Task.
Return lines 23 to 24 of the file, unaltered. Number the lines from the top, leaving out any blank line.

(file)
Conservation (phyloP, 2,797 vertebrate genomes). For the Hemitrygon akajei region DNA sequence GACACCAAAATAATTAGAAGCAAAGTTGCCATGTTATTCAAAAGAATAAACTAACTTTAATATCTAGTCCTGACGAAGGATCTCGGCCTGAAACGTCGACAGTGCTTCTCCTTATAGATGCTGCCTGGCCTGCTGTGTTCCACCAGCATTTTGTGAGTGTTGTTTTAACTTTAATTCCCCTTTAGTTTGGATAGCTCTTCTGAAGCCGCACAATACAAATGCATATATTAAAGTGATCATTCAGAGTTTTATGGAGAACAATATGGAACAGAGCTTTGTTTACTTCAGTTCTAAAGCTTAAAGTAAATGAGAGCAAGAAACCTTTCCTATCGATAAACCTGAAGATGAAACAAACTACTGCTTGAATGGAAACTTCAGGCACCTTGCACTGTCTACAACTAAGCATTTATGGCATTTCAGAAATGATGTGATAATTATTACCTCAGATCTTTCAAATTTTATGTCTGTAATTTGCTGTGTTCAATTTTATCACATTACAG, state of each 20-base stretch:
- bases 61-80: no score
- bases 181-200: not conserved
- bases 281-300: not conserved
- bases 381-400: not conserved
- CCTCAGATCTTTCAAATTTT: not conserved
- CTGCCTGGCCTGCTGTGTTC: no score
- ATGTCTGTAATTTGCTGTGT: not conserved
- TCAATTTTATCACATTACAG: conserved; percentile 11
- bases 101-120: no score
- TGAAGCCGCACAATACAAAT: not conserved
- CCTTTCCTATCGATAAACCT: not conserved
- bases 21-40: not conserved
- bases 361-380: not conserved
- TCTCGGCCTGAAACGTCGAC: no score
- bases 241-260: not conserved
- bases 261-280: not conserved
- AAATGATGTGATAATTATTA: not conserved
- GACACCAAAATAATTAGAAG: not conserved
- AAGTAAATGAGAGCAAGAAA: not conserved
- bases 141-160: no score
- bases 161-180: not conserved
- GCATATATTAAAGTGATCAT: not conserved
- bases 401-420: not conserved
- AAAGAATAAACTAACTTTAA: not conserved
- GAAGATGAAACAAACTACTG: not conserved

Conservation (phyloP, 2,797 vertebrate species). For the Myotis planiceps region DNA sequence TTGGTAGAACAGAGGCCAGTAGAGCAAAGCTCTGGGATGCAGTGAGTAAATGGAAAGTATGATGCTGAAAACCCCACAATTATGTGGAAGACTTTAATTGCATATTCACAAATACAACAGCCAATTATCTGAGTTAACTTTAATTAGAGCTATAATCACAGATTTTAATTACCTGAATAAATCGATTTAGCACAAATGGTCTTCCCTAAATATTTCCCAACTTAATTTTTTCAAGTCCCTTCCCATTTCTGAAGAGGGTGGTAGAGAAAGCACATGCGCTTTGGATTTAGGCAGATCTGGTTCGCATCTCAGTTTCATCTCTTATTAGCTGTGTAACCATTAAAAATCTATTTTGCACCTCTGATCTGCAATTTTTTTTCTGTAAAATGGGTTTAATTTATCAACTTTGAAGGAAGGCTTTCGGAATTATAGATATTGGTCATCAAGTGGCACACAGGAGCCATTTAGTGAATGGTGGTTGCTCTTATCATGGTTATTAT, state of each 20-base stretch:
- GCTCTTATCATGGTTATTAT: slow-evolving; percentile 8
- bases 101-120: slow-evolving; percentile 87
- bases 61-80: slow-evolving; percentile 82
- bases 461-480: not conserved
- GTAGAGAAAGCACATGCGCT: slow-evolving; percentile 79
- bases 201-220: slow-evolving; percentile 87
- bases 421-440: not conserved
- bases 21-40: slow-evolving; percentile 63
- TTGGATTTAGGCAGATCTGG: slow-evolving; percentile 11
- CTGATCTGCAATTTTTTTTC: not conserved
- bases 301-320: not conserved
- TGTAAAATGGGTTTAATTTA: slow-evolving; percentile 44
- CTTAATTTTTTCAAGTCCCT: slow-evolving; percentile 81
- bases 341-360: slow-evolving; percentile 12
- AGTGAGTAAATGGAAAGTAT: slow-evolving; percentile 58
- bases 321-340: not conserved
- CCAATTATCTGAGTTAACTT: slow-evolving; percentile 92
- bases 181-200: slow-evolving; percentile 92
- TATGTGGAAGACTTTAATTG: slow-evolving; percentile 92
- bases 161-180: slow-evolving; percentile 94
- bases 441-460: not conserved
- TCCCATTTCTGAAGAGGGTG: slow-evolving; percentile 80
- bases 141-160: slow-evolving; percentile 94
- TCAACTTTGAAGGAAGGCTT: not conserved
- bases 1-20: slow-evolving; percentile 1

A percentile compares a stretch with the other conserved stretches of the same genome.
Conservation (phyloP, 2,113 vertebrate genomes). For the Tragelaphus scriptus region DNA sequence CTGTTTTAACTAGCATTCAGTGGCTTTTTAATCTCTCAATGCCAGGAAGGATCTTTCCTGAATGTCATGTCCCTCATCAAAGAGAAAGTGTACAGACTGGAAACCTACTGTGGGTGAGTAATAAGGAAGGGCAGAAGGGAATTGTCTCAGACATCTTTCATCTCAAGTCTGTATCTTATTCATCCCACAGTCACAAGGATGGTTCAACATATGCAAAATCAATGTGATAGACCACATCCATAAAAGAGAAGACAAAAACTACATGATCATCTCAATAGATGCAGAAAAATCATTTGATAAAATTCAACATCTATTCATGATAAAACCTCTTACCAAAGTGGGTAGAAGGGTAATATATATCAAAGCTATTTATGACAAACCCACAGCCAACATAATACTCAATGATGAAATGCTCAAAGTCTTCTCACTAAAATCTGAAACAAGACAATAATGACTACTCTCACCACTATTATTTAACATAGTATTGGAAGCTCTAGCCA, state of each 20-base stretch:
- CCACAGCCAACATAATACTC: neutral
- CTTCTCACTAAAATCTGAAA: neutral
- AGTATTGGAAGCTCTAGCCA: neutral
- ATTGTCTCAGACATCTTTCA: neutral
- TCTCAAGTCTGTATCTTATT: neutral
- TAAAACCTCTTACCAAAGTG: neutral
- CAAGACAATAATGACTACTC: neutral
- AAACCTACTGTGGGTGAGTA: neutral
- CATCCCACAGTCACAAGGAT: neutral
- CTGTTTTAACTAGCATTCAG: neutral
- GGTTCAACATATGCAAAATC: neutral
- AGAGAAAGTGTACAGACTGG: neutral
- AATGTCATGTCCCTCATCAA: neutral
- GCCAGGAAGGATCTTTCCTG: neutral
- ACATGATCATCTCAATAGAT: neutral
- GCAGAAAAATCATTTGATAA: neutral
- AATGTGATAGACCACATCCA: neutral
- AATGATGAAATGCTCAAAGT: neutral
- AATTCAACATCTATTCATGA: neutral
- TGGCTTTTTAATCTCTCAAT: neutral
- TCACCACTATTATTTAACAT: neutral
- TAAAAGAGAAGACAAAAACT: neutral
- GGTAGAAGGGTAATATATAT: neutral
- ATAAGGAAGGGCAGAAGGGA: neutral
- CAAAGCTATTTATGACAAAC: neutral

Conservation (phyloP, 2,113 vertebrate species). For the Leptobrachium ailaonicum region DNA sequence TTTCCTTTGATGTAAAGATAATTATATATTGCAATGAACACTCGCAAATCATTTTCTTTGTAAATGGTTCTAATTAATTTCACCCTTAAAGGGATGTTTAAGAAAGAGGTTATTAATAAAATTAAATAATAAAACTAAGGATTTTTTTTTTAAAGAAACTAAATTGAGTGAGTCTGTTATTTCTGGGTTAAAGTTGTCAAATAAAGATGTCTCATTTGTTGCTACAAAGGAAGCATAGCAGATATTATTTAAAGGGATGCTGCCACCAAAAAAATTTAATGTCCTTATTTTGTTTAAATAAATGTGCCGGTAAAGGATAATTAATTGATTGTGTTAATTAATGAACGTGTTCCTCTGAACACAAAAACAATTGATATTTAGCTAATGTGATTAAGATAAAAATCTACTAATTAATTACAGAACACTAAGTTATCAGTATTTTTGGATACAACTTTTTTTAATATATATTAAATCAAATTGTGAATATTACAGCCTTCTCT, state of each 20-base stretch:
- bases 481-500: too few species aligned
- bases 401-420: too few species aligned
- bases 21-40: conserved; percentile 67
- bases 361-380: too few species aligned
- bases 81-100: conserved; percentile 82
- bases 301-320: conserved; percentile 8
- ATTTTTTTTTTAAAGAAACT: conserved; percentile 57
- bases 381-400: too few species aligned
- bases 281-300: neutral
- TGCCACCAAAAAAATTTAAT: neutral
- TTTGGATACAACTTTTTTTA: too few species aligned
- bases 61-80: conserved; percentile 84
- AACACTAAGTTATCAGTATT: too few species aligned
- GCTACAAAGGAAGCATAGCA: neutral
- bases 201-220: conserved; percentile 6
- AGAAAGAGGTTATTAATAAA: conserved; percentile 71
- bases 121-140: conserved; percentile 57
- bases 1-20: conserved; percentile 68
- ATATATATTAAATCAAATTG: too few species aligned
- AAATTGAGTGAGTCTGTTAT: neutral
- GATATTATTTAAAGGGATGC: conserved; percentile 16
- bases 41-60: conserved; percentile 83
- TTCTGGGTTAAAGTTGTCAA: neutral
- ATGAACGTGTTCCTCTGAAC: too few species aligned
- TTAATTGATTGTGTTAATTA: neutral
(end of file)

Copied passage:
- GCATATATTAAAGTGATCAT: not conserved
- bases 401-420: not conserved